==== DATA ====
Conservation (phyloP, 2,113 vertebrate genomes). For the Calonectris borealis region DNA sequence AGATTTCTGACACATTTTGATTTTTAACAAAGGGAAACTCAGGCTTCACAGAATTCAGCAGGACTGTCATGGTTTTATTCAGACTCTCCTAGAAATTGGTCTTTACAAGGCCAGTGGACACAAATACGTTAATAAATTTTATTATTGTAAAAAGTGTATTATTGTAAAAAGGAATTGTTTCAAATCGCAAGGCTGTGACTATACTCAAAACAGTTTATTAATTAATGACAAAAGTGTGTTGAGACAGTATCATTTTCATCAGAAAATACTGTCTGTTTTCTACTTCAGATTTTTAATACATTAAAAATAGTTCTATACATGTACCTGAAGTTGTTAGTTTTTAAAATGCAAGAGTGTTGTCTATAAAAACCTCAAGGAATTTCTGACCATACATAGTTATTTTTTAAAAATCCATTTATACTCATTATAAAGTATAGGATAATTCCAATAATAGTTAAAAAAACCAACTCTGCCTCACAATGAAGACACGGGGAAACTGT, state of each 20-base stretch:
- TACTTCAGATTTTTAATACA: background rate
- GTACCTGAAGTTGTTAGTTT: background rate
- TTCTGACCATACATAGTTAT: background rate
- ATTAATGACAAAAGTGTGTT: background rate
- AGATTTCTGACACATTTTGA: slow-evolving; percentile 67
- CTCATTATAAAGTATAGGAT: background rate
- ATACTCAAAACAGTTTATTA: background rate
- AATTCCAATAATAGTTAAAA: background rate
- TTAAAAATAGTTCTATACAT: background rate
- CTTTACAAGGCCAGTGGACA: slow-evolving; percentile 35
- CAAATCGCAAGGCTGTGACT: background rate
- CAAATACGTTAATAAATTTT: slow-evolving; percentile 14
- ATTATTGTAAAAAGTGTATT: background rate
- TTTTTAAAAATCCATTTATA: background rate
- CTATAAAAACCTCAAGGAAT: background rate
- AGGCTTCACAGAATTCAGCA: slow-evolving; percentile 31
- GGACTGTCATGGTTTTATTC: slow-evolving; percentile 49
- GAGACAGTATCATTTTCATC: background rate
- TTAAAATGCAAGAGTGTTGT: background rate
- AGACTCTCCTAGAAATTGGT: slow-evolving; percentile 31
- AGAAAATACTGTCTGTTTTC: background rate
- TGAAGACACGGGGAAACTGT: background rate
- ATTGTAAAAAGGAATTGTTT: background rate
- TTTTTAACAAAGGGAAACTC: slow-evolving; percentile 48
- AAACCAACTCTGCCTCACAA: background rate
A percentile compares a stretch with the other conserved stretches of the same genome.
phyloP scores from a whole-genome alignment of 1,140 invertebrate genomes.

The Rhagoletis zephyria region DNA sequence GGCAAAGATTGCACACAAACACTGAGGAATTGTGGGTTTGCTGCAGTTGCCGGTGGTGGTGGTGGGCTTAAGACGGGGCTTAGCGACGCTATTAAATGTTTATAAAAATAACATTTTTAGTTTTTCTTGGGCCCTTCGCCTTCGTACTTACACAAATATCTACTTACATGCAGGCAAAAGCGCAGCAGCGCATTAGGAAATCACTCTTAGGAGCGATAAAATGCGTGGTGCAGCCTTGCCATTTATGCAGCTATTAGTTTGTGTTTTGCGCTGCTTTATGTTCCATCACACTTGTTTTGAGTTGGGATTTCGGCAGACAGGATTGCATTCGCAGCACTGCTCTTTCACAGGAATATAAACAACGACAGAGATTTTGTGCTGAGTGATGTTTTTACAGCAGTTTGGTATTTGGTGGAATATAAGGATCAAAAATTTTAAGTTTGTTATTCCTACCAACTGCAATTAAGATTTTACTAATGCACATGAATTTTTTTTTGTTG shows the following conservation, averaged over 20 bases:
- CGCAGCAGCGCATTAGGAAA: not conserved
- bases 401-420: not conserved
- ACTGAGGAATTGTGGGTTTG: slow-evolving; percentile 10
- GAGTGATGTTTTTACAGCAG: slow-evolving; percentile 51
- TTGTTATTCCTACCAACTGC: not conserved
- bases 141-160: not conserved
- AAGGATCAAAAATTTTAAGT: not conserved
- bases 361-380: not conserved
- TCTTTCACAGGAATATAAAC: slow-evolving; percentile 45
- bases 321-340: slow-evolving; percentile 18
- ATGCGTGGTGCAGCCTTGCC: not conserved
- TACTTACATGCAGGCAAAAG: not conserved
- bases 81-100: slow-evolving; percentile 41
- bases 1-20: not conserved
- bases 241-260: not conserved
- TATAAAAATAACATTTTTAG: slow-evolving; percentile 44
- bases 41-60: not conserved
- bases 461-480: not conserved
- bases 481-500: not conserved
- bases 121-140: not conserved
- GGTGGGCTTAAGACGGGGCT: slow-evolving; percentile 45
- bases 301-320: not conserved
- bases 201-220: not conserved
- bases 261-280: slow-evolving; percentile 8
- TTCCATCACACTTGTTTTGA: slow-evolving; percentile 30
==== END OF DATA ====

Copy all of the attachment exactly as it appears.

Conservation (phyloP, 2,113 vertebrate genomes). For the Calonectris borealis region DNA sequence AGATTTCTGACACATTTTGATTTTTAACAAAGGGAAACTCAGGCTTCACAGAATTCAGCAGGACTGTCATGGTTTTATTCAGACTCTCCTAGAAATTGGTCTTTACAAGGCCAGTGGACACAAATACGTTAATAAATTTTATTATTGTAAAAAGTGTATTATTGTAAAAAGGAATTGTTTCAAATCGCAAGGCTGTGACTATACTCAAAACAGTTTATTAATTAATGACAAAAGTGTGTTGAGACAGTATCATTTTCATCAGAAAATACTGTCTGTTTTCTACTTCAGATTTTTAATACATTAAAAATAGTTCTATACATGTACCTGAAGTTGTTAGTTTTTAAAATGCAAGAGTGTTGTCTATAAAAACCTCAAGGAATTTCTGACCATACATAGTTATTTTTTAAAAATCCATTTATACTCATTATAAAGTATAGGATAATTCCAATAATAGTTAAAAAAACCAACTCTGCCTCACAATGAAGACACGGGGAAACTGT, state of each 20-base stretch:
- TACTTCAGATTTTTAATACA: background rate
- GTACCTGAAGTTGTTAGTTT: background rate
- TTCTGACCATACATAGTTAT: background rate
- ATTAATGACAAAAGTGTGTT: background rate
- AGATTTCTGACACATTTTGA: slow-evolving; percentile 67
- CTCATTATAAAGTATAGGAT: background rate
- ATACTCAAAACAGTTTATTA: background rate
- AATTCCAATAATAGTTAAAA: background rate
- TTAAAAATAGTTCTATACAT: background rate
- CTTTACAAGGCCAGTGGACA: slow-evolving; percentile 35
- CAAATCGCAAGGCTGTGACT: background rate
- CAAATACGTTAATAAATTTT: slow-evolving; percentile 14
- ATTATTGTAAAAAGTGTATT: background rate
- TTTTTAAAAATCCATTTATA: background rate
- CTATAAAAACCTCAAGGAAT: background rate
- AGGCTTCACAGAATTCAGCA: slow-evolving; percentile 31
- GGACTGTCATGGTTTTATTC: slow-evolving; percentile 49
- GAGACAGTATCATTTTCATC: background rate
- TTAAAATGCAAGAGTGTTGT: background rate
- AGACTCTCCTAGAAATTGGT: slow-evolving; percentile 31
- AGAAAATACTGTCTGTTTTC: background rate
- TGAAGACACGGGGAAACTGT: background rate
- ATTGTAAAAAGGAATTGTTT: background rate
- TTTTTAACAAAGGGAAACTC: slow-evolving; percentile 48
- AAACCAACTCTGCCTCACAA: background rate
A percentile compares a stretch with the other conserved stretches of the same genome.
phyloP scores from a whole-genome alignment of 1,140 invertebrate genomes.

The Rhagoletis zephyria region DNA sequence GGCAAAGATTGCACACAAACACTGAGGAATTGTGGGTTTGCTGCAGTTGCCGGTGGTGGTGGTGGGCTTAAGACGGGGCTTAGCGACGCTATTAAATGTTTATAAAAATAACATTTTTAGTTTTTCTTGGGCCCTTCGCCTTCGTACTTACACAAATATCTACTTACATGCAGGCAAAAGCGCAGCAGCGCATTAGGAAATCACTCTTAGGAGCGATAAAATGCGTGGTGCAGCCTTGCCATTTATGCAGCTATTAGTTTGTGTTTTGCGCTGCTTTATGTTCCATCACACTTGTTTTGAGTTGGGATTTCGGCAGACAGGATTGCATTCGCAGCACTGCTCTTTCACAGGAATATAAACAACGACAGAGATTTTGTGCTGAGTGATGTTTTTACAGCAGTTTGGTATTTGGTGGAATATAAGGATCAAAAATTTTAAGTTTGTTATTCCTACCAACTGCAATTAAGATTTTACTAATGCACATGAATTTTTTTTTGTTG shows the following conservation, averaged over 20 bases:
- CGCAGCAGCGCATTAGGAAA: not conserved
- bases 401-420: not conserved
- ACTGAGGAATTGTGGGTTTG: slow-evolving; percentile 10
- GAGTGATGTTTTTACAGCAG: slow-evolving; percentile 51
- TTGTTATTCCTACCAACTGC: not conserved
- bases 141-160: not conserved
- AAGGATCAAAAATTTTAAGT: not conserved
- bases 361-380: not conserved
- TCTTTCACAGGAATATAAAC: slow-evolving; percentile 45
- bases 321-340: slow-evolving; percentile 18
- ATGCGTGGTGCAGCCTTGCC: not conserved
- TACTTACATGCAGGCAAAAG: not conserved
- bases 81-100: slow-evolving; percentile 41
- bases 1-20: not conserved
- bases 241-260: not conserved
- TATAAAAATAACATTTTTAG: slow-evolving; percentile 44
- bases 41-60: not conserved
- bases 461-480: not conserved
- bases 481-500: not conserved
- bases 121-140: not conserved
- GGTGGGCTTAAGACGGGGCT: slow-evolving; percentile 45
- bases 301-320: not conserved
- bases 201-220: not conserved
- bases 261-280: slow-evolving; percentile 8
- TTCCATCACACTTGTTTTGA: slow-evolving; percentile 30